The marriage of the widow Rebecca Cradock, to Cudworth's colleague Benjamin Whichcote laid the way for the union between Cudworth and her stepdaughter, Damaris (d.1695), thereby reinforcing the connections between the two scholars through a familial bond. Damaris had married, firstly (1642),[56] Thomas Andrewes Jnr (d.1653) of London and Feltham, son of Sir Thomas Andrewes (d.1659), (Lord Mayor of London, 1649, 1651–2), which union had produced several children. The Andrewes family were also engaged in the Massachusetts project, and strongly supported puritan causes.[57]

Commonwealth and RestorationEdit

Cudworth emerged as a central figure among that circle of theologians and philosophers known as the Cambridge Platonists, who were (more or less) in sympathy with the Commonwealth: during the later 1650s, Cudworth was consulted by John Thurloe, Oliver Cromwell's Secretary to the Council of State, with regard to certain university and government appointments and various other matters.[58][59] During 1657, Cudworth advised Bulstrode Whitelocke's sub-committee of the Parliamentary "Grand Committee for Religion" on the accuracy of editions of the English Bible.[60] Cudworth was appointed Vicar of Great Wilbraham, and Rector of Toft, Cambridgeshire Ely diocese (1656), but surrendered these livings (1661 and 1662, respectively) when he was presented, by Dr Gilbert Sheldon, Bishop of London, to the Hertfordshire Rectory of Ashwell (1 December 1662).[61]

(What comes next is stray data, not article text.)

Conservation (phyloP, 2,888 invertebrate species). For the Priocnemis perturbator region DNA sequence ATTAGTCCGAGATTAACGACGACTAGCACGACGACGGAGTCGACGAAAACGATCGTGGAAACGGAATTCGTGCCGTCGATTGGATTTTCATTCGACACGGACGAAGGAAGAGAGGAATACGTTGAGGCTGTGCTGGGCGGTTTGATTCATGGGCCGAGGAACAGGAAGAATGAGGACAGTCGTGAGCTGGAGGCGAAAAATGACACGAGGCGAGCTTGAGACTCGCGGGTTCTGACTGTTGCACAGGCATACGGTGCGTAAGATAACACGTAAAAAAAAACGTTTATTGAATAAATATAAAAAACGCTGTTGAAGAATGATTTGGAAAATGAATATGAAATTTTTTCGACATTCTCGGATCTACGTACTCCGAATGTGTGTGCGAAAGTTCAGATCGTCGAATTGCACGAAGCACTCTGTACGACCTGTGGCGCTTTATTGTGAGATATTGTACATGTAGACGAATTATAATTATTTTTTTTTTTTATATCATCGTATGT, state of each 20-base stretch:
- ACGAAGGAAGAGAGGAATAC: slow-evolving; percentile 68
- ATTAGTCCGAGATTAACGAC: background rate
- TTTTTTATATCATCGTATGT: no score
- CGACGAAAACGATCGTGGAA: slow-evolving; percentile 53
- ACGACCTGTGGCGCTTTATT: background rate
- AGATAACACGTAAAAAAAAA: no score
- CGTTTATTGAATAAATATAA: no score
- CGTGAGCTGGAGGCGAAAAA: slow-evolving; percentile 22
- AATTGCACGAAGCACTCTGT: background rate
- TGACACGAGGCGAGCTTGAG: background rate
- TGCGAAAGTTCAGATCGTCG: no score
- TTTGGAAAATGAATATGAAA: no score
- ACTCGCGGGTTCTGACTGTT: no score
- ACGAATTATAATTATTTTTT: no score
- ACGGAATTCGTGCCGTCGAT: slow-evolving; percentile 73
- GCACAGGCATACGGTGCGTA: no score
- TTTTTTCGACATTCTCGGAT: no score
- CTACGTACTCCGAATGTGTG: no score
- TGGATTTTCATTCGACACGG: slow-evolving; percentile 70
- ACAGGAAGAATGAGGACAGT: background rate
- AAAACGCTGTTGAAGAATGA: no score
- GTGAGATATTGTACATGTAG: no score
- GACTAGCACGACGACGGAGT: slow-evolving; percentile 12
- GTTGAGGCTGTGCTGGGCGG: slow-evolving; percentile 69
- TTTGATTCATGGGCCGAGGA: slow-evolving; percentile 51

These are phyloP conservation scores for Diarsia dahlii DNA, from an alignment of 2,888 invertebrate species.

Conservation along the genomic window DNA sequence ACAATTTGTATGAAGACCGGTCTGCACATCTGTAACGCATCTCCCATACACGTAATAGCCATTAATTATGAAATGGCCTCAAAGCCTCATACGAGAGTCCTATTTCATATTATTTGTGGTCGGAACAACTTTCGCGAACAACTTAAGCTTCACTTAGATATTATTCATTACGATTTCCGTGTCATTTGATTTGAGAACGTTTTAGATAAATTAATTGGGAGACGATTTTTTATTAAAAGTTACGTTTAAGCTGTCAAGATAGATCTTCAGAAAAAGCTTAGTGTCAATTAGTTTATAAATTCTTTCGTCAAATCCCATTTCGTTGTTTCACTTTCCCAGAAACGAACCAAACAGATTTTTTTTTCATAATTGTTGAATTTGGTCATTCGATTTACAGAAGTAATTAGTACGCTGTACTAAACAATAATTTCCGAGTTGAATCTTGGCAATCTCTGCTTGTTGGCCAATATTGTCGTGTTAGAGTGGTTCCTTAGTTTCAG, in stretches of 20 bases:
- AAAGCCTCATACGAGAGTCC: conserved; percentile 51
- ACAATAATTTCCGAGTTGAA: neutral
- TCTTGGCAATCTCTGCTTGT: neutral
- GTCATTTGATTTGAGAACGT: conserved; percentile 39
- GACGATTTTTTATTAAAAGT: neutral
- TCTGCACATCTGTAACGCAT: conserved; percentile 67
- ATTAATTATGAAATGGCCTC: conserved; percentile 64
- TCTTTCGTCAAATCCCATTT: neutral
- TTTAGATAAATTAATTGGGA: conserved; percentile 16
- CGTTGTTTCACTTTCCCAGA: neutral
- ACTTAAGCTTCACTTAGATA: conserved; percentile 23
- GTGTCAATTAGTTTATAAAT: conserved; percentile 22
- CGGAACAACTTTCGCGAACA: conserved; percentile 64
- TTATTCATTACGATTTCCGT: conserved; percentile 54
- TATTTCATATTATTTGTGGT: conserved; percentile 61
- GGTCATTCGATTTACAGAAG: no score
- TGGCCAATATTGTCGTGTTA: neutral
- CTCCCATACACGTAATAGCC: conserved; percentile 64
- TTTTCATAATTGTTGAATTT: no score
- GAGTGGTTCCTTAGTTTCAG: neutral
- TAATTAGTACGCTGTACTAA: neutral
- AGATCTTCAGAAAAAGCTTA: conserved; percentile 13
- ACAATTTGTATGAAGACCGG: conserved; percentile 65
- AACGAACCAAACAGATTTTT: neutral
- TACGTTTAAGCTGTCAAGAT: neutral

The mid-seventeenth century Fellows' Swimming Pool, Christ's College, Cambridge

Given Cudworth's close cooperation with prominent figures in Oliver Cromwell's regime (such as John Thurloe), Cudworth's continuance as Master of Christ's was challenged at the Restoration but, ultimately, he retained this post until his death.[62] He and his family are believed to have resided in private lodgings at the "Old Lodge" (which stood between Hobson Street and the College Chapel), and various improvements were made to the College rooms in his time.[63]

Later lifeEdit

In 1665, Cudworth almost quarrelled with his fellow-Platonist, Henry More, because of the latter's composition of an ethical work which Cudworth feared would interfere with his own long-contemplated treatise on the same subject.[64] To avoid any difficulties, More published his Enchiridion ethicum (1666–69), in Latin;[65] However, Cudworth's planned treatise was never published. His own majestic work, The True Intellectual System of the Universe (1678),[66] was conceived in three parts of which only the first was completed; he wrote: "there is no reason why this volume should therefore be thought imperfect and incomplete, because it hath not all the Three Things at first Designed by us: it containing all that belongeth to its own particular Title and Subject, and being in that respect no Piece, but a Whole."[67]

Memorial to Damaris Cudworth

Cudworth was installed as Prebendary of Gloucester (1678).[68] His colleague, Benjamin Whichcote, died at Cudworth's house in Cambridge (1683),[69] and Cudworth himself died (26 June 1688), and was buried in the Chapel of Christ's College.[70] An oil portrait of Cudworth (from life) hangs in the Hall of Christ's College.[71] During Cudworth's time an outdoor Swimming Pool was created at Christ's College (which still exists), and a carved bust of Cudworth there accompanies those of John Milton and Nicholas Saunderson.[72]